Investors were disappointed with Elon Musk’s much-hyped third Master Plan for Tesla Inc. because it didn’t give any solid information about the company’s long-awaited next generation of electric cars.
The four-hour presentation was heavy on Musk’s vision to build the next phase of Tesla’s growth around a sustainable energy future by moving into products like heat pumps, but it was light on any detail of new vehicles, particularly a cheaper electric vehicle similar to the $25,000 model that was flagged more than two years ago.
The chief executive officer, who is 51 years old, has stated that the next generation of automobiles would be built in a new plant in Monterrey, Mexico; however, he did not provide any details regarding the timing of the announcement, saying that a “real product event” will be held later. In a similarly evasive manner, Tesla’s vice president of vehicle engineering, Lars Moravy, responded to a query posed by an analyst by saying only, “We’re going to go as fast as we can.”
As the event dragged on for longer, it looked that more and more investors were losing hope. During after-hours trading, Tesla’s stock dropped as much as 6.8%, reaching a price of $189 a share. Before today, the stock had skyrocketed from a two-year low that it had plummeted in early January, adding almost $310 billion to the market value and restoring Musk to the top spot on the Bloomberg Billionaires Index.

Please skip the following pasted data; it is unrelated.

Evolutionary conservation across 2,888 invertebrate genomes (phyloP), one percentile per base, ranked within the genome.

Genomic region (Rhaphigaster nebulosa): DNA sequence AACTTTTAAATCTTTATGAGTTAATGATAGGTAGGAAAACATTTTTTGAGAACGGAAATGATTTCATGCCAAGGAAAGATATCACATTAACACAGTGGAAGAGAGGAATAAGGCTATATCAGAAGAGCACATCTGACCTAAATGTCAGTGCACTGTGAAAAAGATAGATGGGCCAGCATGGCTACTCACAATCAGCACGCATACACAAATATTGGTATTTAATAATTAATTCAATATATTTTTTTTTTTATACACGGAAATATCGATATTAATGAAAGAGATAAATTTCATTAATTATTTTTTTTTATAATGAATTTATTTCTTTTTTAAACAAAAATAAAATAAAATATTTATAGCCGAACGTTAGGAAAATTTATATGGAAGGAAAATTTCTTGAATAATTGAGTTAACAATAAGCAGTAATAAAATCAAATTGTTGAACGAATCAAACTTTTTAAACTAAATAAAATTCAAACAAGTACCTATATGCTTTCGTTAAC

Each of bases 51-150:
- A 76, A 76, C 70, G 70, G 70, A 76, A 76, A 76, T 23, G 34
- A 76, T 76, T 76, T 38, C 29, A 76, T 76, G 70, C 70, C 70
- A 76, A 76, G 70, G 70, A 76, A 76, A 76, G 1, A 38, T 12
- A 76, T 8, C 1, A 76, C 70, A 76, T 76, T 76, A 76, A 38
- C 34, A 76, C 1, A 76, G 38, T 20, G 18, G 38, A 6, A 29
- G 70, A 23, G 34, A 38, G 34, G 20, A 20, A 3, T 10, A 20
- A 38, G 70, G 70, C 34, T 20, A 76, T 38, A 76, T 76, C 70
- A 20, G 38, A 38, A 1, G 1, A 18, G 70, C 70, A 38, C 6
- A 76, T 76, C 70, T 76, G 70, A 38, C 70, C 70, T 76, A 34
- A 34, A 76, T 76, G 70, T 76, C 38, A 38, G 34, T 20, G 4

Musk began the presentation by presenting his vision for a global switch to electric vehicles, which would be driven by $10 trillion in spending to produce sustainable energy worldwide. This spending would take place all over the world.
“Earth will move to a sustainable energy economy”
“And it will happen in your lifetime.”
As a rebuttal to the assertion that he has disregarded the automobile manufacturer ever since he purchased Twitter for $44 billion, he also took advantage of the occasion to highlight the extensive executive talent pool at Tesla. At one point, sixteen other CEOs, many of whom are relatively unknown to the audience of investors, joined him on stage.